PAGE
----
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Shootout Closes Runway At Rio de Janeiro Airport

Troubles Continue To Plague Brazil's Air Travel Industry

A runway was temporarily closed and three people ended up dead Monday when a shootout erupted between police and suspected criminals at Rio de Janeiro's Tom Jobim International Airport.

Two airports in Sao Paulo also suspended their flights to Rio for 20 to 30 minutes, for fear of the clashes, according to Deutsche Presse-Agentur.

The three suspects were said to have been from the nearby "favela, or slum neighborhood, of Dende. They clashed with agents of Rio's militarized police at the airport. The runway was closed for about 35 minutes.

Police and federal soldiers have increased operations at the favelas in an effort to improve the city's safety by deterring drug gangs and organized crime. This most recent incident happened just weeks before the Pan American Games scheduled for July 13-29.

This is just the most recent incident in a series of episodes plaguing the country's air travel industry since last September, when an Embraer Legacy 600 jet collided in midair with a Gol Airlines 737 that killed 154 people.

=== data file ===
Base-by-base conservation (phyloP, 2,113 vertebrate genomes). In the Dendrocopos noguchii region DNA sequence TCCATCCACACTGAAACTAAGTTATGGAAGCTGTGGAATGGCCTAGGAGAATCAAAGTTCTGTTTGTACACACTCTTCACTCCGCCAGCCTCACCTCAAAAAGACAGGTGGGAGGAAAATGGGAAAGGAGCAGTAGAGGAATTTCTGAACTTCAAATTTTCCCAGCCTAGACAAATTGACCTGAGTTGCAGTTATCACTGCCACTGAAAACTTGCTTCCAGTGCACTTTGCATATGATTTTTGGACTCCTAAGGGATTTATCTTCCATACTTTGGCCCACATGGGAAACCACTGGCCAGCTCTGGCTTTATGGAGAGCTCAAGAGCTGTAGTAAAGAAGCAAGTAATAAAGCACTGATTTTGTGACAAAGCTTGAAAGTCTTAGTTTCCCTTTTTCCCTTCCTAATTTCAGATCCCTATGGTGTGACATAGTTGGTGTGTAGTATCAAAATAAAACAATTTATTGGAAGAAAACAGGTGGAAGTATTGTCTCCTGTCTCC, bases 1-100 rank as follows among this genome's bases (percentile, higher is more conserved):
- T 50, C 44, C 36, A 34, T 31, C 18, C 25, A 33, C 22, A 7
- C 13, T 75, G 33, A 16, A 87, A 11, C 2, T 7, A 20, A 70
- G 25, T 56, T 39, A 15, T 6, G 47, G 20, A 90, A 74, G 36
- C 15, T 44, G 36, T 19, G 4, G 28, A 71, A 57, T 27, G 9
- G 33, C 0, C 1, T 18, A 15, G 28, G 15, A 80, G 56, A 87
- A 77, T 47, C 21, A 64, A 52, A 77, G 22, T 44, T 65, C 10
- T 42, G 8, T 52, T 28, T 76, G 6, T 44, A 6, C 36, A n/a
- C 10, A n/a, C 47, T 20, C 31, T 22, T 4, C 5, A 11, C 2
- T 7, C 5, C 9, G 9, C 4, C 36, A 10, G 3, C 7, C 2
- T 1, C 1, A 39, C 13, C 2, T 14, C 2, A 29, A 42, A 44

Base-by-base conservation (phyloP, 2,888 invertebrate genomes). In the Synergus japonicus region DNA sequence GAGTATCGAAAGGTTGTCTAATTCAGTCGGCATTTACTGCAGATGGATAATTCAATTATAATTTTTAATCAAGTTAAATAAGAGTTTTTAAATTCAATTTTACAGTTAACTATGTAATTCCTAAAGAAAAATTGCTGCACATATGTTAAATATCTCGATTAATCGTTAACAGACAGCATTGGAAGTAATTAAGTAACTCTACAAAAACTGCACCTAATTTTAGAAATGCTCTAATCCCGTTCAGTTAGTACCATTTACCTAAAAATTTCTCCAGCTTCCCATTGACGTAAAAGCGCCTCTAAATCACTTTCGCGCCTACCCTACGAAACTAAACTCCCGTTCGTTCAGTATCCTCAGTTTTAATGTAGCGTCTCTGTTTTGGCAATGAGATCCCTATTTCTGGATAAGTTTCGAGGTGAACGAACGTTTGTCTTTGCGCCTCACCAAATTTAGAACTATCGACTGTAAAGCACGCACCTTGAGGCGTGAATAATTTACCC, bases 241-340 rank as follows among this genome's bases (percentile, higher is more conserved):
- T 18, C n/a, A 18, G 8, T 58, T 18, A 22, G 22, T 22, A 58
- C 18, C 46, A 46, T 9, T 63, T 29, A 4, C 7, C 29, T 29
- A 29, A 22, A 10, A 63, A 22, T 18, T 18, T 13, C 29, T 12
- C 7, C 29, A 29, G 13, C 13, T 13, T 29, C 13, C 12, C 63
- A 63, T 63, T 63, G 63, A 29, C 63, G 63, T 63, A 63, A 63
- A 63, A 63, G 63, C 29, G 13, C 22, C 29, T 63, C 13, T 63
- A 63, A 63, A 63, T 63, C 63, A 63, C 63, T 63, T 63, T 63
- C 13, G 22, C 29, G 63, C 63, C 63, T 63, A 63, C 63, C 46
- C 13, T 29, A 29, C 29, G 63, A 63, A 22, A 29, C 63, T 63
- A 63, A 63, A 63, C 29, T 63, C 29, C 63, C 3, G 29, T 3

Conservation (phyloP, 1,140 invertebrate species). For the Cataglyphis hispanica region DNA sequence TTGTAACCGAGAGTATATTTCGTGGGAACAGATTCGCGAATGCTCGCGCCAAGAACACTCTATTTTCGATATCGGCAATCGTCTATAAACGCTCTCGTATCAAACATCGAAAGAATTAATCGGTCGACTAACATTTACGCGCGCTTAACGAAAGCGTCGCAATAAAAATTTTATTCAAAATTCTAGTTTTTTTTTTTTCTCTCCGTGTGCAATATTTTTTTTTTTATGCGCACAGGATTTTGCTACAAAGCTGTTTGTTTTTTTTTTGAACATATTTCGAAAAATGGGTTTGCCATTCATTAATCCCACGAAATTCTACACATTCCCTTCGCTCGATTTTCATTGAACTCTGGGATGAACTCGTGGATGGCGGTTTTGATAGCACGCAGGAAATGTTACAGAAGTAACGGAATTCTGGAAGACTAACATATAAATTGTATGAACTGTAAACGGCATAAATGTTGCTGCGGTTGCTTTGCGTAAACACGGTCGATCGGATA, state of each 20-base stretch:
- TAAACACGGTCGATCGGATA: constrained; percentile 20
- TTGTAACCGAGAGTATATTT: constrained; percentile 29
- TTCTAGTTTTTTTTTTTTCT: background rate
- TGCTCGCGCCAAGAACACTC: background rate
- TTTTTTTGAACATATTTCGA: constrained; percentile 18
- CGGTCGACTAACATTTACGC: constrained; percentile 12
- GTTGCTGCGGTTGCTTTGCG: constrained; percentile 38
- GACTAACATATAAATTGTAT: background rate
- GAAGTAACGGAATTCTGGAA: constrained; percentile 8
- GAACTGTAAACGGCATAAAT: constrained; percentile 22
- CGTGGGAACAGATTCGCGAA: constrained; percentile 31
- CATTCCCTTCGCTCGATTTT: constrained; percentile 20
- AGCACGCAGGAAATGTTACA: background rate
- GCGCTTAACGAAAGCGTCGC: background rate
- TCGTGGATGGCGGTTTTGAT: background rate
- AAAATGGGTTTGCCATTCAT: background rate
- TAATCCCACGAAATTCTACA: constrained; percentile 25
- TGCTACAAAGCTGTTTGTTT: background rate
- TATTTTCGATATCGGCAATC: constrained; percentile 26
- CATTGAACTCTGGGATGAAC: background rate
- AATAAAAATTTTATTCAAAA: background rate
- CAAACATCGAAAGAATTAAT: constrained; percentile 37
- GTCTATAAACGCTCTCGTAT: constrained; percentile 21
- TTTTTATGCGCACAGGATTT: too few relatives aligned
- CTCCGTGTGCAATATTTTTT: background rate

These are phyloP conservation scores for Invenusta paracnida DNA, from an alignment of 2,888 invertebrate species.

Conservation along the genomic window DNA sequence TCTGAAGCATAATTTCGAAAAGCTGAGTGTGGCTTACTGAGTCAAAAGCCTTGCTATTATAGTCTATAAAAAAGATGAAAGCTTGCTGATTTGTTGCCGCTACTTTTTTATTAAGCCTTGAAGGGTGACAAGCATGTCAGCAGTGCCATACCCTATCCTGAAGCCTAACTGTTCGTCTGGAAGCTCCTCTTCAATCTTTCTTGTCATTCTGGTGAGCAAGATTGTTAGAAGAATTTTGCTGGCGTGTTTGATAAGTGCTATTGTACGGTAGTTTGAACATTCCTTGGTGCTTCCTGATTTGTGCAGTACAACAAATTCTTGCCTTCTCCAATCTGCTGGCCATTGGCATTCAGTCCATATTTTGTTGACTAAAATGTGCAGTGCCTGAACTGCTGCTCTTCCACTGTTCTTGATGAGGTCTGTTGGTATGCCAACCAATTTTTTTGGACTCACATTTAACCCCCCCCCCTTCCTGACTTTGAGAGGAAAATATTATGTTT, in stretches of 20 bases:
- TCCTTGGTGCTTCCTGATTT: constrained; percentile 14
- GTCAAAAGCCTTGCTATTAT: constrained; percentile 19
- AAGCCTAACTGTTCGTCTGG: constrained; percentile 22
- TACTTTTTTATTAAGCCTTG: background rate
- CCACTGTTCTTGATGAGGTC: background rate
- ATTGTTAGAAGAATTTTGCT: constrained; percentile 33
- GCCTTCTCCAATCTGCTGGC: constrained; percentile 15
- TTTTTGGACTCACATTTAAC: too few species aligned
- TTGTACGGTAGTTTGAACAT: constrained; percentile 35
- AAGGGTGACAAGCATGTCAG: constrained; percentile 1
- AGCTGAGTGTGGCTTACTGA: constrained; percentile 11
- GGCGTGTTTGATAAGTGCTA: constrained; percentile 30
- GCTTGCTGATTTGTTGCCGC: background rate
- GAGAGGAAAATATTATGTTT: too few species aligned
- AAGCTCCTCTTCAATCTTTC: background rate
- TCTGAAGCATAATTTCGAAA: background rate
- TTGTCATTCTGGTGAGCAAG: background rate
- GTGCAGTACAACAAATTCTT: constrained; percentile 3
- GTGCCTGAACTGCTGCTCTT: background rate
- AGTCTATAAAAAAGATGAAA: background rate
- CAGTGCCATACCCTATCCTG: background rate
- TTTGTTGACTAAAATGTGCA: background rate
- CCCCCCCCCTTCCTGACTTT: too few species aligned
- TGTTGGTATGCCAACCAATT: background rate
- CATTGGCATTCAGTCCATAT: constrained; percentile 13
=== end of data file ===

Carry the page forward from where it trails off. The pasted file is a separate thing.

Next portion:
It was Brazil's worst air accident ever; the two pilots and the five passengers aboard the smaller jet were able to land safely in a Brazilian Air Force base airport, as ANN reported.

The two US pilots and four air traffic controllers were indicted by a Brazilian judge earlier this month in the case.

Last week the Brazilian government fired 14 air traffic controllers and had two of their leaders arrested for staging a work slowdown that lasted six days and snarled air traffic with delays and cancellations, according to Reuters.

According to several reports, work slowdowns started in late October 2006 when controllers launched a work-to-rule campaign, deliberately slowing operations, due to concerns about working conditions and new safety procedures implemented as a result of the mid-air collision. In addition, 10 traffic controllers who were on duty during the September crash have been suspended, making the workloads even heavier for remaining controllers.

Monday, Brazilian president Luiz Inacio Lula da Silva publicly declared his nation's air traffic control system to be safe, just hours after an incursion on a Sao Paulo runway.

FMI: www.infraero.gov.br

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